BIO chief maps salvage plan for the 12-year umbrella
Just a few weeks ago, 2010 was shaping up as the year that the biotech industry would be handed one of the biggest legislative trophies buried inside the healthcare reform bill. Even with a key House leader--Henry Waxman--and President Obama voicing objections at the end of the long wrangle, the votes in the House and Senate were solidly in support.
But that was before the Scott Brown election in Massachusetts turned the heat up in Washington and healthcare reform became a political hot potato.
The optimist in Jim Greenwood, the president and CEO of the Biotechnology Industry Organization, still sees a path to approval, but it gets narrower with every passing day. It is, he tells me at the BIO CEO & Investor conference in New York, "increasingly difficult politically to get it done." But that doesn't mean that Greenwood, a former Congressman with considerable legislative skills and certainly the industry's leading lobbyist, is going to stand aside as the prize slips away from his grasp at the 11th hour. So he sat down on the first day of the conference and offered FierceBiotech readers some ideas on the way forward.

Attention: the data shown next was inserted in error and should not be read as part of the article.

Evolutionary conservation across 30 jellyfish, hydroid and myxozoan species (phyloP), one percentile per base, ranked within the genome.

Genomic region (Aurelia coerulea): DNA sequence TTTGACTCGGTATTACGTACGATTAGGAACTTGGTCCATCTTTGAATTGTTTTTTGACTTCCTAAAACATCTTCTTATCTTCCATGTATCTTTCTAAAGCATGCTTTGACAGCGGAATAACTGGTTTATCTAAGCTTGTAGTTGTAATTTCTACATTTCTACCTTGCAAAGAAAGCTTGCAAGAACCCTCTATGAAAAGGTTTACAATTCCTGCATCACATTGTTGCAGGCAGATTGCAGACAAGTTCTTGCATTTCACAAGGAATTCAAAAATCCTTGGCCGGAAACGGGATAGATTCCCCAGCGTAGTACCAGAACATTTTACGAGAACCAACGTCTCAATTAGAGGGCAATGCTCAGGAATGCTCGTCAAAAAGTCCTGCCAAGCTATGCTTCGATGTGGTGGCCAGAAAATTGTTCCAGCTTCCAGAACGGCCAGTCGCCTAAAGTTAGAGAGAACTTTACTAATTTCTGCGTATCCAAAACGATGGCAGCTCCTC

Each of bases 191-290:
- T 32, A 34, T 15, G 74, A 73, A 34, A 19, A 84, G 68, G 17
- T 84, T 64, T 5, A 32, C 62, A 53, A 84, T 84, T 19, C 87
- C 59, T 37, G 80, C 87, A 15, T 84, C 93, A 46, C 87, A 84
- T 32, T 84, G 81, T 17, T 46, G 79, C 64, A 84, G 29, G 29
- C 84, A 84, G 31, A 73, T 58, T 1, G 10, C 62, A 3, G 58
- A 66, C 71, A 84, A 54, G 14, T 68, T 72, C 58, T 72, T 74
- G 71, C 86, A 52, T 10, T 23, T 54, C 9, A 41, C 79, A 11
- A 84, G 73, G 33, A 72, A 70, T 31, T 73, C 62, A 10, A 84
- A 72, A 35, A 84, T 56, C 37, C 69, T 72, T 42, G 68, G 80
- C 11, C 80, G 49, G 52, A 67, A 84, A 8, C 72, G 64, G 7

The healthcare reform bill isn't going to get through the Senate unless it goes through the reconciliation process, he says. And the House would have to craft a new bill that 'fixes' some of the problems that can't pass the public smell test: The Nebraska Medicaid payoff and Cadillac health plan tax being the two most prominent examples. But that path gets narrower with every passing day, and there's a good chance that supporters won't be able to thread the needle.
A separate, stand-alone bill that carves out the data exclusivity issue from healthcare reform would likely get stymied by key committee leaders in the House and Senate who opposed the 12-year umbrella plan. "I think we have the political support we need in the House and Senate," says Greenwood. And attaching the initiative to a bill that has broader support could well prove to be the industry's best hope for getting what most developers want and most lawmakers are willing to back.
That's the same path that could be used to gain approval for another big prize: A tax credit allowing developers to deduct half the cost of discovery, with the refunds converted into a grant if the biotech company don't have any taxes to refund. Any bill that offers that kind of financial support would likely be greeted with big smiles by most developers.
BIO's legislative champions, like California Congresswoman Anna Eshoo, who was the chief protagonist in favor of 12 years of data exclusivity, still have a chance to prevail with members of the Obama administration, who may no longer have a big appetite for squabbling over this particular issue. - John (twitter | email)